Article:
JACKSON: Do we allow too many people to come into the legal status as well? Because legal workers, we all know illegal workers surpress the wages of folks who are the lower economic spectrum. Legal workers and I’m not talking about just from Mexico, but we’re talking about from India and other places that come in and do jobs that Americans will do but suppress the wages. You saw it at Disney World. We saw it in the tech industry. There’s a lot of legal immigration that’s suppressing wages. Is that a problem too? [Emphasis added]

TUBERVILLE: Yeah, I think there’s going to continue to be a problem, but, but again, we need workers. Dale, I’m going to tell you … you see homes going up and you don’t see Americans. [Emphasis added]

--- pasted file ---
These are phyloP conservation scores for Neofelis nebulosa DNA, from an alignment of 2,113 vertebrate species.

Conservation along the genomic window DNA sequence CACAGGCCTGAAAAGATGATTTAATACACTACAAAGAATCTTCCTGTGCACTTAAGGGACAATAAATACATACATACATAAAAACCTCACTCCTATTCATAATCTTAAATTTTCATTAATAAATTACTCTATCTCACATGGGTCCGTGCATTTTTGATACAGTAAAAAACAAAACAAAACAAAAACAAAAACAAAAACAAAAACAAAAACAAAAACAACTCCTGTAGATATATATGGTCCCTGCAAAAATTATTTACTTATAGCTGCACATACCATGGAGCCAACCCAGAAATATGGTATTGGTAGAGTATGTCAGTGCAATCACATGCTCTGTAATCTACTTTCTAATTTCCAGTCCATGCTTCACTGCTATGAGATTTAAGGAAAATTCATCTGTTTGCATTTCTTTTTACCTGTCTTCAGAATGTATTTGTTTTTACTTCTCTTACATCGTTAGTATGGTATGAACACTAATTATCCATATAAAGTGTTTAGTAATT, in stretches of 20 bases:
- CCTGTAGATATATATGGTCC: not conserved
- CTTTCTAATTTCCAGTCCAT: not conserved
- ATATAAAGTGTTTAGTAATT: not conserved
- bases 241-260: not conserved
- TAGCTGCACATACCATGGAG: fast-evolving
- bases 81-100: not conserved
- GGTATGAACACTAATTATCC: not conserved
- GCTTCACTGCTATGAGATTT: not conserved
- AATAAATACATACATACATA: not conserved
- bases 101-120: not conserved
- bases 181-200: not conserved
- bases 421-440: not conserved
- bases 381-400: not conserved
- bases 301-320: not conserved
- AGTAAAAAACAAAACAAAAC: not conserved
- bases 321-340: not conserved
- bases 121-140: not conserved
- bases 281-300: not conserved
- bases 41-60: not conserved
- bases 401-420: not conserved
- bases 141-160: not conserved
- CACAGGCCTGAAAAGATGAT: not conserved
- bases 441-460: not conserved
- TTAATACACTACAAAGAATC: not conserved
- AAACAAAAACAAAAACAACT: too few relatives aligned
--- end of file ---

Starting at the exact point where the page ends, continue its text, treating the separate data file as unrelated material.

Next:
During a conversation with the Huts and Nuts podcast on August 5, Tuberville said all residents in the U.S., including native-born citizens, are immigrants as justification for his position that businesses need foreign workers:

First thing, no matter what we do, with any immigration law or any path to citizenship, we’ve got to put up a wall. We’ve got to stop the flow of people coming in and out. We got to know who’s here. Then you start going through DACA and all the things in terms of amnesty, and figure out what direction we need to go. We can’t do anything in immigration until you stop the flow of people coming in. Again, we need people here.”

“We need people in this country that will work,” Tuberville continued. “We are all immigrants. We just got to know who is here and we got to limit it to the point where people come the right way. And once we do that we can make the tough decisions on the DACA and the amnesty and all those things.”